A couple of weeks ago, I wrote about how much I enjoyed using Airbnb on my recent trip to Paris and Brussels. How staying in an apartment, as opposed to a hotel really helped me tap into that live like a local experience that I crave. If you’re not familiar with Airbnb, it’s basically an online service that helps people who want to rent apartments, houses or rooms connect with travelers who want to rent them. They handle the “introductions” and the exchange of money, and you coordinate the details of your trip with the property owner.
There’s another service that recently arrived in my town, that I’ve been really excited about as well,– Uber. It’s sort of like the Airbnb for driving. People sign up to drive for the service and then people who need rides use an app on their phones to hire a driver nearby. It’s been the final piece of the living as a one car family in a two-car city. Great for those times when it’s just a little too far to walk, and the bus would take forever.
When chatting with others about using these two services, occasionally the “weird” factor comes up. Essentially with Airbnb you are staying in a stranger’s apartment (or even a room in their house) and with Uber you are getting into a stranger’s car. When you describe it that way, it does seem a little odd, and yet it never occurred to me not to use either service for that reason.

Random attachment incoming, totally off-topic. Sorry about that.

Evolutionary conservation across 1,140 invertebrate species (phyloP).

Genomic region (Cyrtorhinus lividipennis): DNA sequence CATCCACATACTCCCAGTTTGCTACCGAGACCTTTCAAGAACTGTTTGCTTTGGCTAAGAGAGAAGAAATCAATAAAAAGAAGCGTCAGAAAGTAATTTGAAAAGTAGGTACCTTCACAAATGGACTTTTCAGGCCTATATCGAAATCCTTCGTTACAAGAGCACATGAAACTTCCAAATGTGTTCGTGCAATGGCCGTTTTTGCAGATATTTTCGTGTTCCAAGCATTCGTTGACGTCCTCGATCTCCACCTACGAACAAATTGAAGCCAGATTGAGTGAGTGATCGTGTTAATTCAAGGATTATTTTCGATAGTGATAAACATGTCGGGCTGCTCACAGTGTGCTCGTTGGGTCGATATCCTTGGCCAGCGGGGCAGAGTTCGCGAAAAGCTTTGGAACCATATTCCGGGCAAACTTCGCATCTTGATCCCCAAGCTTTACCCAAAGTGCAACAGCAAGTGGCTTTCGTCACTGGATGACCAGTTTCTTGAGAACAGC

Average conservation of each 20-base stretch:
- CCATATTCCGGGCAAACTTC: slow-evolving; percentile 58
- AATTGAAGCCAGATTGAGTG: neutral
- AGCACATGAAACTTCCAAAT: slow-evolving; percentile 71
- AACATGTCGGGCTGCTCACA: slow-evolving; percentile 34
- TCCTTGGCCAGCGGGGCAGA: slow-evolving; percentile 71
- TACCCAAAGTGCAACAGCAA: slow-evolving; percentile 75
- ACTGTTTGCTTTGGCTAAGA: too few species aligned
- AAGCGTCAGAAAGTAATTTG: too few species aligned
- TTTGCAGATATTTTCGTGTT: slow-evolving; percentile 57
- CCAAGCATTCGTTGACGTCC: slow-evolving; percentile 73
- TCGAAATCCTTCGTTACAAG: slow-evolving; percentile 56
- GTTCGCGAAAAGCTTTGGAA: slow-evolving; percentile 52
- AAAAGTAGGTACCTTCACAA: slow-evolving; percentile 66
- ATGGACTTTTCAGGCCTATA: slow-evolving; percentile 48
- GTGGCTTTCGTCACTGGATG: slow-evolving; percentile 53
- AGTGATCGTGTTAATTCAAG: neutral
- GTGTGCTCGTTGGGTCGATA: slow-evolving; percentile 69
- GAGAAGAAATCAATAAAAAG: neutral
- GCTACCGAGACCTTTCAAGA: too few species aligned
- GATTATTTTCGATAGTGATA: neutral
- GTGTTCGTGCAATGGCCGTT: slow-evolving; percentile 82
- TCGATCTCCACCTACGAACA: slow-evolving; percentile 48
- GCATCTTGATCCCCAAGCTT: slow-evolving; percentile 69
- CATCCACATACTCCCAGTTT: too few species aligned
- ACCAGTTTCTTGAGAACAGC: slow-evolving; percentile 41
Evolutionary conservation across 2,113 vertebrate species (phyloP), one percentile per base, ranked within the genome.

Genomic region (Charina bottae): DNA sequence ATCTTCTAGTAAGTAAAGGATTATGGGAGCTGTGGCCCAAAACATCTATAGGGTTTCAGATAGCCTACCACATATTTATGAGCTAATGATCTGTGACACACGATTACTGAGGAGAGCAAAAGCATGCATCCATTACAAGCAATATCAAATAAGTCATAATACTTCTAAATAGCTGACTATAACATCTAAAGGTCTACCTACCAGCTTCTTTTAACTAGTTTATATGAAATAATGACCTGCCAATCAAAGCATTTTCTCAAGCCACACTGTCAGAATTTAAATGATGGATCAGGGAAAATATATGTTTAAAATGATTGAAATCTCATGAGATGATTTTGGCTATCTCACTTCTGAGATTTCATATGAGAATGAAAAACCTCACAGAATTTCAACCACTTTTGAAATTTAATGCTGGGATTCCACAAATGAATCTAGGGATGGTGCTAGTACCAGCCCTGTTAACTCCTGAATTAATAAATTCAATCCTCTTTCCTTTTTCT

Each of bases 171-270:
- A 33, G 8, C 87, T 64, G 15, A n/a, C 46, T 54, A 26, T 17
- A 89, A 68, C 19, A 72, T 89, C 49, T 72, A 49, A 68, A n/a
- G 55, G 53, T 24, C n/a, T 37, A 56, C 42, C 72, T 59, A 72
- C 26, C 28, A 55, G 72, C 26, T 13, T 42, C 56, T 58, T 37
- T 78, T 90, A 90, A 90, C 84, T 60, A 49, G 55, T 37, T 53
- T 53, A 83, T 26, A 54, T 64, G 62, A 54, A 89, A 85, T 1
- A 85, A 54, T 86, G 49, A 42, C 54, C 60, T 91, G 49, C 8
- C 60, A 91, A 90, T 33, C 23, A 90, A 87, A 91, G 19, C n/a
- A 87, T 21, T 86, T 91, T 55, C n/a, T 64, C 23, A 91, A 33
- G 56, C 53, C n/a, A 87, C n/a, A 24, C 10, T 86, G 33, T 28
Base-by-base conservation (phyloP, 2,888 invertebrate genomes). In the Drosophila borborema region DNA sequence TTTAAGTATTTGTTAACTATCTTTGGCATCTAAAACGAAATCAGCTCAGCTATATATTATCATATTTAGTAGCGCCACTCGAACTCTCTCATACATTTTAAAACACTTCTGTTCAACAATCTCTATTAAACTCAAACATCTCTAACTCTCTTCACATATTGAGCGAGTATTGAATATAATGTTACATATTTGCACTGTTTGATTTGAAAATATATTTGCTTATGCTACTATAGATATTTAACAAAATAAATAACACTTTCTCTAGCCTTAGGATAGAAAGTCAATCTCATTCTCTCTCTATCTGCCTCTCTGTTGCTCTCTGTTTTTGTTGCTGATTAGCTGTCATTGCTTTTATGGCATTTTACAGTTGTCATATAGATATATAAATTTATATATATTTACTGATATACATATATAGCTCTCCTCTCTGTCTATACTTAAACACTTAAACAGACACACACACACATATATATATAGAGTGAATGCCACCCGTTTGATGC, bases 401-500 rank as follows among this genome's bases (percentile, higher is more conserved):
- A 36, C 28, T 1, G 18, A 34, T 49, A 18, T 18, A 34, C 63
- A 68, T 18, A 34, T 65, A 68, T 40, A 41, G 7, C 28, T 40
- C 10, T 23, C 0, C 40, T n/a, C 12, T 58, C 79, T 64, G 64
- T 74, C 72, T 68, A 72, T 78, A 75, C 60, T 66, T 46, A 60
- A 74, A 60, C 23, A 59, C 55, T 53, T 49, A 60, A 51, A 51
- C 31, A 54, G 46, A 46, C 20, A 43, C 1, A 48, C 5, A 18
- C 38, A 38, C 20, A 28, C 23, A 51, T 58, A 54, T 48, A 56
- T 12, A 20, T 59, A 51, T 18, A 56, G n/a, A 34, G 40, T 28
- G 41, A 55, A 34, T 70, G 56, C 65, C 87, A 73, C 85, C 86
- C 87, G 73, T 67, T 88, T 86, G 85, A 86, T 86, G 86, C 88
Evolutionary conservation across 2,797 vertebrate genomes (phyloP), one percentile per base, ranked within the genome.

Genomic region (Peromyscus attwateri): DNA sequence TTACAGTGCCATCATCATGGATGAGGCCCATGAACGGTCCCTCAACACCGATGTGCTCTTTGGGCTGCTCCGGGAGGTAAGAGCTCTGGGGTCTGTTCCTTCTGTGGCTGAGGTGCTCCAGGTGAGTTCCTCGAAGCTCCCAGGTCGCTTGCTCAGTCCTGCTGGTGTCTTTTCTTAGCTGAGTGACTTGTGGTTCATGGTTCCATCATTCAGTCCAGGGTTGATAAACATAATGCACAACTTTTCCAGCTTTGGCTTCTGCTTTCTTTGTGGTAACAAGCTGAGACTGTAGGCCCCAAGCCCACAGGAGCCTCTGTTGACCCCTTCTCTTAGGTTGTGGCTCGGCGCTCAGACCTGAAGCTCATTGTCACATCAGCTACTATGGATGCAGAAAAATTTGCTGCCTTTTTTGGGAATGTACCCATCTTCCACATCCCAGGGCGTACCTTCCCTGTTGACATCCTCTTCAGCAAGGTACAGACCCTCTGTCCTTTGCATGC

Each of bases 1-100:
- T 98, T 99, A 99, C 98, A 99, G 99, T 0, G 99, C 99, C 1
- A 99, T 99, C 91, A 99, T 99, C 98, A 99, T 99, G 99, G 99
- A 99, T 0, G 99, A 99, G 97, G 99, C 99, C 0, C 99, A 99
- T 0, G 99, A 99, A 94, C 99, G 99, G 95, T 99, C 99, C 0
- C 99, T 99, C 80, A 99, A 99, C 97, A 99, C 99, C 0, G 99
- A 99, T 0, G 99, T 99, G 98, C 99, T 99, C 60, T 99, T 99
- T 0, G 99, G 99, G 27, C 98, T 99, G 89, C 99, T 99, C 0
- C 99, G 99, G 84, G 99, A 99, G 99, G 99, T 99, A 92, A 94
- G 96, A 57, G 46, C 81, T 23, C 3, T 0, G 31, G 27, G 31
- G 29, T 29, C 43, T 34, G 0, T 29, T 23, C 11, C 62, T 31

In fact, it’s sort of the opposite. I actually like the personal nature of it. I’ve met Uber drivers who are young professionals picking up extra cash on the weekends and others who have decided to try to make a go of it driving full time for the service. Our Airbnb host in Beligium was cleaning our apartment in a dress shirt, cravat, and jacket when we arrived. He was as impeccably friendly as he was sharply dressed. (His lovely apartment is featured in the pictures in this post.)
I love meeting these people and I realize that I put a great deal of trust in the services that coordinate our meetings. Maybe I’m just very trusting or have a higher tolerance for the weird factor. But I really think that I simply crave these personal experiences more than I find it odd to sleep in stranger’s houses or get into their cars.
I would love to hear your thoughts on this one in the comments below. Do you use either service? Think they are awesome? Or odd?
2 thoughts on “The Weird Factor”
I think we’ve become too distrusting and too detached from the personal experience. Things like airbnd and uber are great! I plan on checking them out as we venture back into the traveling lifestyle this year! (I will surely be picking your brain!)
Yes! I really do hope that we are seeing a shift back to valuing connection more. And happy to provide any knowledge I have as you begin trip planning!